// if the WP_MEMORY_LIMIT set by the user is greater than the real available
} elseif( $max_memory_real_int < wp_convert_hr_to_bytes( WP_MEMORY_LIMIT ) ) {
  define( 'WP_MEMORY_LIMIT', size_format( $max_memory_real_int ) );
}

// user did not set the WP_MAX_MEMORY_LIMIT in wp-config.php
if ( ! defined( 'WP_MAX_MEMORY_LIMIT' ) ) {
  define( 'WP_MAX_MEMORY_LIMIT', size_format( $max_memory_real_int ) );
// if the WP_MAX_MEMORY_LIMIT set by the user is greater than the real available
} elseif( $max_memory_real_int < wp_convert_hr_to_bytes( WP_MAX_MEMORY_LIMIT ) ) {
  define( 'WP_MAX_MEMORY_LIMIT', size_format( $max_memory_real_int ) );
}
if ( wp_convert_hr_to_bytes( WP_MEMORY_LIMIT ) > wp_convert_hr_to_bytes( WP_MAX_MEMORY_LIMIT ) ) {
  WP_MEMORY_LIMIT = WP_MAX_MEMORY_LIMIT;
}
unset( $default_max_memory, $max_memory_default, $max_memory_real, $max_memory_default_int, $max_memory_real_int );

Initial Props: @javiercasares, @crixu, @bernardzijlstra, @mikeschroder.

Original document from the Hosting team at
https://docs.google.com/document/d/1CFMboqFnHMBifcuozqWKvUQUdxSCqCh-YcCwMOMeAl0/

Change History (33)

This ticket was mentioned in Slack in #hosting-community by javier. View the logs.


22 months ago

This ticket was mentioned in Slack in #hosting-community by javier. View the logs.


22 months ago

#3 follow-up: @desrosj
22 months ago

  • Focuses performance added

I haven't yet had a chance to fully think this through and do any testing, but I wanted to point out that the discussion around this would benefit from a proposal being published on the Making WordPress Core blog.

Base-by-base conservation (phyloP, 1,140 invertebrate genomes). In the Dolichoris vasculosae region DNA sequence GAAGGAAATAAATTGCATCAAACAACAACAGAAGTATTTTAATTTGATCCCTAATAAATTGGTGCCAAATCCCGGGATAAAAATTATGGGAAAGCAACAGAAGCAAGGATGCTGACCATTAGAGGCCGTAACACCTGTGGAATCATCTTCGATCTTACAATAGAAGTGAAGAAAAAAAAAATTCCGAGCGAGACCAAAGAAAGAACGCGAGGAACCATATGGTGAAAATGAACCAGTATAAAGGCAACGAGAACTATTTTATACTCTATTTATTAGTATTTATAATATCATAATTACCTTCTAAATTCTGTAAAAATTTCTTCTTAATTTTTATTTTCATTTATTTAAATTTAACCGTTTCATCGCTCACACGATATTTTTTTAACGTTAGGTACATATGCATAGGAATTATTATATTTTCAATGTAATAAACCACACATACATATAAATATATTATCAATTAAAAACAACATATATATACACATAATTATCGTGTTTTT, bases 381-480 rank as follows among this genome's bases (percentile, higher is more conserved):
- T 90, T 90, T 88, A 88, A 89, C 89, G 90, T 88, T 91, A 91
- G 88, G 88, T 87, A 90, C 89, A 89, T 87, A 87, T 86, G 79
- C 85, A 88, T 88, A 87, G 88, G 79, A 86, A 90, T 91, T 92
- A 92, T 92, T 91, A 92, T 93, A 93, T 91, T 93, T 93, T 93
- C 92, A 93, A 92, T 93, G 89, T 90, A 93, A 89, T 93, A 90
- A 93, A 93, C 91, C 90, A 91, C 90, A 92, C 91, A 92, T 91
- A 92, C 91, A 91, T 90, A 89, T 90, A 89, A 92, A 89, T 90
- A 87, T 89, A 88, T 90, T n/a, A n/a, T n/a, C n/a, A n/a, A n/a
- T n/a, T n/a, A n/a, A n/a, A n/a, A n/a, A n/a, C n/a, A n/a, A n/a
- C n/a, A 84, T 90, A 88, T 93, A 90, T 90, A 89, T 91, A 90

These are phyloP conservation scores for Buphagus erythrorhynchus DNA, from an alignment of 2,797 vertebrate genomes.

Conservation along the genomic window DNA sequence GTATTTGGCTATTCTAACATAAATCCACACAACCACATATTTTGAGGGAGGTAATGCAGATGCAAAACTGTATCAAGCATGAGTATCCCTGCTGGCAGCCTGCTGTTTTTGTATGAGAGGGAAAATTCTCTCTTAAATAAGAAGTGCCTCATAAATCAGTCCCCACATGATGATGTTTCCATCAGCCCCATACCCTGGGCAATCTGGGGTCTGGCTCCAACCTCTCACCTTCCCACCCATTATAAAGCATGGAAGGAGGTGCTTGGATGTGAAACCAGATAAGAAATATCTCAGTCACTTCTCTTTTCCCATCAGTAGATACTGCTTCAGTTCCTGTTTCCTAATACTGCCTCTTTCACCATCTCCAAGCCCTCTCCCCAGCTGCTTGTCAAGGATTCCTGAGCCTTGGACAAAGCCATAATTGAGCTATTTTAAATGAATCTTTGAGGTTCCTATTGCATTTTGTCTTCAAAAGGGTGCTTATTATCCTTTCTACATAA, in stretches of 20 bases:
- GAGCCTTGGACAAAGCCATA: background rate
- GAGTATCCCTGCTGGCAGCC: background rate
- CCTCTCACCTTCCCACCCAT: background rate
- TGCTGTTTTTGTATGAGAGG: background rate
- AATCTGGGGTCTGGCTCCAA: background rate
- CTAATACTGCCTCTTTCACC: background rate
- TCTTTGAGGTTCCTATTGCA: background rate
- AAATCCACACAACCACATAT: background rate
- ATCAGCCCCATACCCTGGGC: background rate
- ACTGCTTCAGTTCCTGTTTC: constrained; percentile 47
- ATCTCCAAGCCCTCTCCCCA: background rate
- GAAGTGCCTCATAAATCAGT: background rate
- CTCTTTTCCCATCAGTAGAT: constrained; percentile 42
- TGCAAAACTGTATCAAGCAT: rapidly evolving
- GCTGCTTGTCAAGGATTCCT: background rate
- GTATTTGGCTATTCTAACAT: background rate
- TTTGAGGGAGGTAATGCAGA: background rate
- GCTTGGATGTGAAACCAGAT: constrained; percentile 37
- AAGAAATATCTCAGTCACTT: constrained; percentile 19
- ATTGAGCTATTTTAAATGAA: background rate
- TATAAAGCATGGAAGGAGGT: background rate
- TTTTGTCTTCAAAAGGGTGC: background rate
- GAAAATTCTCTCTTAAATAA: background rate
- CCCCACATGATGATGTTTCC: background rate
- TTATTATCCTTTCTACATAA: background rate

While it's Hosting team specific, the Core blog casts a wider net for feedback, and it is a change specific to WordPress Core so still fits.

Also, I was curious if the Hosting team had synced up with the Performance team on this one. Increasing the default memory limit will impact performance, so the contributors focusing on that area of WordPress may also be interested in helping out. After the proposal is published, it can be cross posted to the performance team blog.

#4 in reply to: ↑ 3 ; follow-up: @JavierCasares
22 months ago

Replying to desrosj:

I can create a post in the Hosting P2, pointing to this ticket and x-post with Core and Performance.

I know the Performance Team knows about this because we talked in the WCEU22 Contributor Day and also some of the Team are in the Hosting chat.

Also, about Core, I sent the proposal two weeks ago to Core-PHP and Core. They told me they will talk about, but, not a lot more, so, here we are :)

There is no rush in this ticket, so we can work it a little more with all the teams :)

This ticket was mentioned in Slack in #hosting-community by jadonn. View the logs.


22 months ago

#6 in reply to: ↑ 4 @JavierCasares
21 months ago

Replying to JavierCasares:

I can create a post in the Hosting P2, pointing to this ticket and x-post with Core and Performance.

https://make.wordpress.org/hosting/2022/08/18/proposal-updating-wp_memory_limit/

#7 follow-ups: @dd32
21 months ago

Why change the WP_MEMORY_LIMIT value?

To level it to the PHP standard.

If the hoster has some kind of limitation, misconfiguration, an incorrect value or does not allow changing it, the value used is the lesser, of 40 MB, which usually produces memory errors, when it should use the PHP default value [...]

If I'm understanding this correctly, the real concern here is not that the value of 40/64M is too low for WordPress, but rather, that under certain systems WordPress may accidentally lower the memory limit from something much higher to 40M, correct?